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India, Russia in Advanced Talks for 48 Additional M-17-V5 Helicopters
Image Credit: Russian Helicopters

India, Russia in Advanced Talks for 48 Additional M-17-V5 Helicopters

 
 

The Indian Ministry of Defense (MoD) and Russian Helicopters — Russia’s sole rotorcraft designer — are in the final stages of concluding an agreement for the purchase of 48 additional Mi-17-V5 military transport/utility helicopters for $1.1 billion for the Indian Air Force (IAF) and the Ministry of Home Affairs (MHA), according to local media reports.

According to local sources, price negotiations for the 48 helicopters have been completed, with the final contract likely to be inked during Russian President Vladimir Putin’s state visit to India in early October. The contract contains the mandatory offset obligation of 30 percent, which requires all vendors to invest 30 percent of the overall contract value into the Indian defense industry sector.

Of the 48 helicopters, 38 are earmarked for service in the IAF; the rest will go to the MHA. Overall, India operates a total of 151 Mi-17V-5 helicopters.

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Rosoboronexport, the Russian state intermediary agency responsible for the import and export of military hardware, signed an initial contract on behalf of Russian Helicopters for the delivery of 80 Mi-17V-5 helicopters to India. In 2012 and 2013, Rosoboronexport signed follow-on contractors for an additional 71 Mi-17V-5 helicopters. The Indian MoD has been mulling placing an additional order for 48 choppers since at least 2015, when Indian Defense Acquisition Council  approved the purchase of 48 extra helicopters for $1.1 billion.

In February 2016, I described the technical specifications and capabilities of the Mi-17V-5:

Produced by Russian Helicopters […] at its Kazan Helicopter Plant, the Mi-17V-5 is based on the Mi-8 airframe and is one of the most advanced aircraft of the Mi-8/17 helicopter family. Every Mi-17V-5 helicopter is equipped with night vision technology, on-board weather radar, a new PKV-8 autopilot system, and a KNEI-8 avionics suite, which, according to a Russian Helicopters press release, results “in a very clear and intuitive cockpit with four large multi-functional displays that are easy to read and help reduce pilot fatigue.” The system purportedly also helps reduce pre-flight inspection time.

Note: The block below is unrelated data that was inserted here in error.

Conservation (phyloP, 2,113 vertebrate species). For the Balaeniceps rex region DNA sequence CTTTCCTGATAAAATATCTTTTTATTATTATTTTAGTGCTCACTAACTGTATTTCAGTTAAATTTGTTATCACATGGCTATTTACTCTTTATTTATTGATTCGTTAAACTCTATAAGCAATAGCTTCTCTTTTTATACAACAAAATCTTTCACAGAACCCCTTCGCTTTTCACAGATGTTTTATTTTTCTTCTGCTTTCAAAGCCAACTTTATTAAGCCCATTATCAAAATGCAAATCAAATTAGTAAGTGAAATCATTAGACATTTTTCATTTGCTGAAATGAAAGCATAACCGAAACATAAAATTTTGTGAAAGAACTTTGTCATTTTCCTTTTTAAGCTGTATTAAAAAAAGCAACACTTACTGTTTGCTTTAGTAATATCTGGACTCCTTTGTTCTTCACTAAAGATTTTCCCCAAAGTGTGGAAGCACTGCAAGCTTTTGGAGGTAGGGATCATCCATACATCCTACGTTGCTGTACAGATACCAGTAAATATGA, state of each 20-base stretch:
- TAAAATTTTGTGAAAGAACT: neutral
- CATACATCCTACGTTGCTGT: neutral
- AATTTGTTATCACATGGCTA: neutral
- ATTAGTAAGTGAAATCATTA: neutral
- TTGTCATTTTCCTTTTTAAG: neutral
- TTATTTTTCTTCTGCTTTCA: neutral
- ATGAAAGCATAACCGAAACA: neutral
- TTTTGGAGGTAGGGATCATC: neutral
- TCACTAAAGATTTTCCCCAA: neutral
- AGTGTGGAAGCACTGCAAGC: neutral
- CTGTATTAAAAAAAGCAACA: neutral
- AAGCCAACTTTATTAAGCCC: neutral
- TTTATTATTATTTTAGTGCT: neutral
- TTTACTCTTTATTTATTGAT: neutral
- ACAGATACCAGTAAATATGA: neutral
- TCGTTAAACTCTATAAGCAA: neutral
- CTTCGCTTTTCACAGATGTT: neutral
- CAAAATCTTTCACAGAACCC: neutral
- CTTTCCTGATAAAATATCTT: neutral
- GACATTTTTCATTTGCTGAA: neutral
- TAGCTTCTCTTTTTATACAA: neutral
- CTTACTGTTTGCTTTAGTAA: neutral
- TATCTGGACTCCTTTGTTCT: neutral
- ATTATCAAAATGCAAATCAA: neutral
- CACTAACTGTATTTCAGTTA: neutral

Fitted with powerful engines for “hot and high” conditions, the Mi-17V-5 helicopter boasts a top speed of 250 kilometers per hour (155 miles per hour), and has an operational range of 580 kilometers (360 miles), which can be extended to 1065 kilometers (661 miles) when equipped with two auxiliary fuel tanks. The helicopter’s operational ceiling is 6,000 meters (20,000 feet) and the IAF has repeatedly used the aircraft to supply Indian Army units stationed on the Siachen glacier in the Himalayas.

The Mi-17V-5’s maximum takeoff weight is 13,000 kilogram and the chopper can carry 36 persons or 4,000 kilograms of cargo inside the cabin, with an additional 4,500 kilogram payload attached on an external sling. The aircraft can be employed for a host of different missions including troop and cargo transport, fire support, patrol, and search and rescue missions.

The Mi-17V-5 will constitute the backbone of the IAF’s transport/utility helicopter fleet for the foreseeable future. India and Russia are also in advanced talks over the purchase of five regiments of Russian-made S-400 “Triumf” advanced Air Defense Systems (NATO reporting name: SA-21 Growler) notwithstanding possible U.S. sanctions. The contract value is estimated around $5.5 billion.

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